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BOOK II. ODE X.
Receive, dear friend, the truths I teach,
Of adverse Fortune's power:
Along the treacherous shore.
The little and the great,
Imbittering all his state.
Comes heaviest to the ground;
And spread the ruin round.
And hopes in spite of pain: If Winter bellow from the north, Soon the sweet Spring comes dancing forth,
And Nature laughs again.
What if thine heaven be overcast?
Expect a brighter sky.
And lays his arrows by.
And let thy strength be seen;
Take half thy canvass in.
THE FOREGOING ODE.
And is this all ? Can Reason do no more
This elegant Rose had I shaken it less,
Might have bloomed with its owner awhile; And the tear, that is wip'd with a little address,
May be follow'd perhaps with a sinile.
The rose had been wash'd, just wash'd in a shower,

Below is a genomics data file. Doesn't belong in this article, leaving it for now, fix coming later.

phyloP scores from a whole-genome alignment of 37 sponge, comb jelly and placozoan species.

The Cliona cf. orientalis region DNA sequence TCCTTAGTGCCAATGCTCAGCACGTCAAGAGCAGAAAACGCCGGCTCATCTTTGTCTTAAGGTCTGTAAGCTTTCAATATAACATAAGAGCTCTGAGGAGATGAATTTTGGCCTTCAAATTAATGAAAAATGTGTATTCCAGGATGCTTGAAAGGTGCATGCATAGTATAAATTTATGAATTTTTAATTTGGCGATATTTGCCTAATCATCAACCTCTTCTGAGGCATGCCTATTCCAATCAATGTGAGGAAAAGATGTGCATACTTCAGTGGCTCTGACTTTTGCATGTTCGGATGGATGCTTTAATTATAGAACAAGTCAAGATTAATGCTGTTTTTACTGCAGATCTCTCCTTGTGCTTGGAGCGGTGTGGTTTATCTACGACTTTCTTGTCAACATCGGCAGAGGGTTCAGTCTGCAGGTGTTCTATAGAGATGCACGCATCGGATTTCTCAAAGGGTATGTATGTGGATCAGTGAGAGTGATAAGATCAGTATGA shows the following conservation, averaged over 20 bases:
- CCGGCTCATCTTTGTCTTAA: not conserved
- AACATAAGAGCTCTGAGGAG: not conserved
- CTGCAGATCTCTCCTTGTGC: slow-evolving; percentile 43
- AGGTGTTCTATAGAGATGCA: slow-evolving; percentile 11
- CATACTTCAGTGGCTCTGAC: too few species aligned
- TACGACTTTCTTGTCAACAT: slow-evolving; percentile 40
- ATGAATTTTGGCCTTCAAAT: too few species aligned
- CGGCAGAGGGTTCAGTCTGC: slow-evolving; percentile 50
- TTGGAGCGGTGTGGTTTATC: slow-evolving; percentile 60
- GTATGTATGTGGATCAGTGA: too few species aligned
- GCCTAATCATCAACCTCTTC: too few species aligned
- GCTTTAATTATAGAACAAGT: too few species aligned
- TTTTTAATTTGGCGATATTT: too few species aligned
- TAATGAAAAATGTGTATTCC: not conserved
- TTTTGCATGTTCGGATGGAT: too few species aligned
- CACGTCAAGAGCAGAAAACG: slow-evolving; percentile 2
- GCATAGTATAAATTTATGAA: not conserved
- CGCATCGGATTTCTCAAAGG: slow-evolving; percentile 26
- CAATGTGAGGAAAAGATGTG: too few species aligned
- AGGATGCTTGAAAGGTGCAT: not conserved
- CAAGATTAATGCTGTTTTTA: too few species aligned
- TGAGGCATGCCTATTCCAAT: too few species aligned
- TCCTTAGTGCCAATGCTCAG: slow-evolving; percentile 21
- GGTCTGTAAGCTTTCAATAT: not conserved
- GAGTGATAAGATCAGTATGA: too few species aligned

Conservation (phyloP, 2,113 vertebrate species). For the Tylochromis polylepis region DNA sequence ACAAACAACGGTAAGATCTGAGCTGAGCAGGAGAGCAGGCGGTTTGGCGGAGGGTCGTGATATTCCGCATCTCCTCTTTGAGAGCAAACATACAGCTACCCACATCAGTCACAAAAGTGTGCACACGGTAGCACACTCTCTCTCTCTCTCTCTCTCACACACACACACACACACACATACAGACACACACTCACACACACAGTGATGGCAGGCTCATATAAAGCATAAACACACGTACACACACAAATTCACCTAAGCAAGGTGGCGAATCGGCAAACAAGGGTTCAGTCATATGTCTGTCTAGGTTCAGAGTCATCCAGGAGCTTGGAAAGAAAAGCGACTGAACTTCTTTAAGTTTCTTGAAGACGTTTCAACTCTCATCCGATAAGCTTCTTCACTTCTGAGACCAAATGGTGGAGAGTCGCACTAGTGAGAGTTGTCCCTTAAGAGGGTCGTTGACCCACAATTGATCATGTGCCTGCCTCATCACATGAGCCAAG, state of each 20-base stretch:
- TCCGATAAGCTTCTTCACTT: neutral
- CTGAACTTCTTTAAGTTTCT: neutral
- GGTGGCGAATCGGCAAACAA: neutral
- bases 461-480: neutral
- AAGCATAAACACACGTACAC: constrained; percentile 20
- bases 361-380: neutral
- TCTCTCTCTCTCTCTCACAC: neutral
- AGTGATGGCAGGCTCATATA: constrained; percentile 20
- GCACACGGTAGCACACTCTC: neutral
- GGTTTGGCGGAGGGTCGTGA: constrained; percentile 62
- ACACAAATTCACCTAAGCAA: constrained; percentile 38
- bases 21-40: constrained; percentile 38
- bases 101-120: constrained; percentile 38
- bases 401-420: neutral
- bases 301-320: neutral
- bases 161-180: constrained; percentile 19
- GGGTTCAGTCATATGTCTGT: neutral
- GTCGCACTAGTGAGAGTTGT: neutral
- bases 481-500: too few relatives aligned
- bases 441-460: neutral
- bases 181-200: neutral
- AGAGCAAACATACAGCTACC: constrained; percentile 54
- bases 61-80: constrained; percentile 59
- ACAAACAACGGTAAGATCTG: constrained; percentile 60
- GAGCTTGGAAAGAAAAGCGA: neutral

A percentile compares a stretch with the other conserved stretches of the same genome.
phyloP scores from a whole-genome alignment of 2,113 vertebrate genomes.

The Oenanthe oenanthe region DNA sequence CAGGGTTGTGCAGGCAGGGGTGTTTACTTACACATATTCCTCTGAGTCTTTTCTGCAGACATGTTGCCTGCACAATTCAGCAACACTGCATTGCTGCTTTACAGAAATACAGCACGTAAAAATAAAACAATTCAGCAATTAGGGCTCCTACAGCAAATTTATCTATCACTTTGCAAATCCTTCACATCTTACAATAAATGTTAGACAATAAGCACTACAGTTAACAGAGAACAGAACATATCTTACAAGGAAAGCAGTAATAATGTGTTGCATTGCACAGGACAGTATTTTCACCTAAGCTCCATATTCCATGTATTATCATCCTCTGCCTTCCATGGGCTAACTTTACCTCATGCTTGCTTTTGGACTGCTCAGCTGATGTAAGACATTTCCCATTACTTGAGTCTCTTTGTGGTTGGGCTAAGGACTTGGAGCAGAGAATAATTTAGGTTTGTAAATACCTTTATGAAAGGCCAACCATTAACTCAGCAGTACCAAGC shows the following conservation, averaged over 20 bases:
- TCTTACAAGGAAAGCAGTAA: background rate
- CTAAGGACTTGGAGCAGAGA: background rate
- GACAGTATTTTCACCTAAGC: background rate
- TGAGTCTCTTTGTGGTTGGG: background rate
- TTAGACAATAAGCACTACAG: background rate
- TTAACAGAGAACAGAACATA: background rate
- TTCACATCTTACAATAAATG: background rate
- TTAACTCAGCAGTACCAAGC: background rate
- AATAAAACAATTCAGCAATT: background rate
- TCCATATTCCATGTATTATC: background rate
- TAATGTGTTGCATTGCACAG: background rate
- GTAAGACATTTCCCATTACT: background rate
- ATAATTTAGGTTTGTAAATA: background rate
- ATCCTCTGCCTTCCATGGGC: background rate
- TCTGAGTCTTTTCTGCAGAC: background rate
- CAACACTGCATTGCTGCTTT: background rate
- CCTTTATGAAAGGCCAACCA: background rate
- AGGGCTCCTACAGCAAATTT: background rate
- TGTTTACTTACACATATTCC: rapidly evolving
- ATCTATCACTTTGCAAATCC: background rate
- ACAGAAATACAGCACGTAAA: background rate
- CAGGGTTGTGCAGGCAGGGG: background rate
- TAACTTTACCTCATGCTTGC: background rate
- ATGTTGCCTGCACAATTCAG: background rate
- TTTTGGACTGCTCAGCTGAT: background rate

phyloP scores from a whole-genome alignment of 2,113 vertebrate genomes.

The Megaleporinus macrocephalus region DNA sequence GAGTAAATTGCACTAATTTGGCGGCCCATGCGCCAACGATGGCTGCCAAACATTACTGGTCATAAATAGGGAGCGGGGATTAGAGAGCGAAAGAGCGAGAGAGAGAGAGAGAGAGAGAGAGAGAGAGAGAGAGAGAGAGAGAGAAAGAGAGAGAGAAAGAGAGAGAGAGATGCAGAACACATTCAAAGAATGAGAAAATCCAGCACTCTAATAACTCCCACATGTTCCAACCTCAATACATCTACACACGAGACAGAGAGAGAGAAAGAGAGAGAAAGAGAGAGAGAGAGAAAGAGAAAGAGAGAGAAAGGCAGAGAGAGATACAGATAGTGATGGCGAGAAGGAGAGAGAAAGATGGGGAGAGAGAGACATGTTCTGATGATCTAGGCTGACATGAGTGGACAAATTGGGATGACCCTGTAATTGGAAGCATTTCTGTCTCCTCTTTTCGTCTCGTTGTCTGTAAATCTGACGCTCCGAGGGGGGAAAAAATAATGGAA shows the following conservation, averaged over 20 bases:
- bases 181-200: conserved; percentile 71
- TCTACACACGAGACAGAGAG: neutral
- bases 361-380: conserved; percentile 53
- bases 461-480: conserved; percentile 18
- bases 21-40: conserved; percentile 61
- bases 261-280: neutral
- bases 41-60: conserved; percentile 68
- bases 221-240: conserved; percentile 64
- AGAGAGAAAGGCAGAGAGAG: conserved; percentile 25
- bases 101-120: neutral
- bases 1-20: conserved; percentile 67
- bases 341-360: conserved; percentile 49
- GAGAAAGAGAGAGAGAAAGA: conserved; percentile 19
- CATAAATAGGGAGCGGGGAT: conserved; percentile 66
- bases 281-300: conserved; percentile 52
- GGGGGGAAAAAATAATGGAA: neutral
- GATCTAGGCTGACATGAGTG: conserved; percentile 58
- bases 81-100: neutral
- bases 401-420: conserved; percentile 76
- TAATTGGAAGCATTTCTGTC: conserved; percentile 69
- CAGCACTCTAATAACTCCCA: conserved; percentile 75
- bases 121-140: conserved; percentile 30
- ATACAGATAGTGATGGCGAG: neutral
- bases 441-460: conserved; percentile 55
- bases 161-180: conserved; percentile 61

Which Mary to Anna convey'd,
And weigh'd down its beautiful head.
The cup was all fill’d, and the leaves were all wet,
And it seem'd, to a fanciful view,
On the flourishing bush where it grew.
I hastily seized it, unfit as it was
For a nosegay, so dripping and drown'd, And swinging it rudely, too rudely, alas !
I snapp'd it, it fell to the ground.
And such, I exclaim’d, is the pitiless part
Some act by the delicate mind,
Already to sorrow resign'd.
This elegant rose, had I shaken it less,
Might have bloom'd with its owner awhile, And the tear that is wiped with a little address,
May be follow'd perhaps by a smile.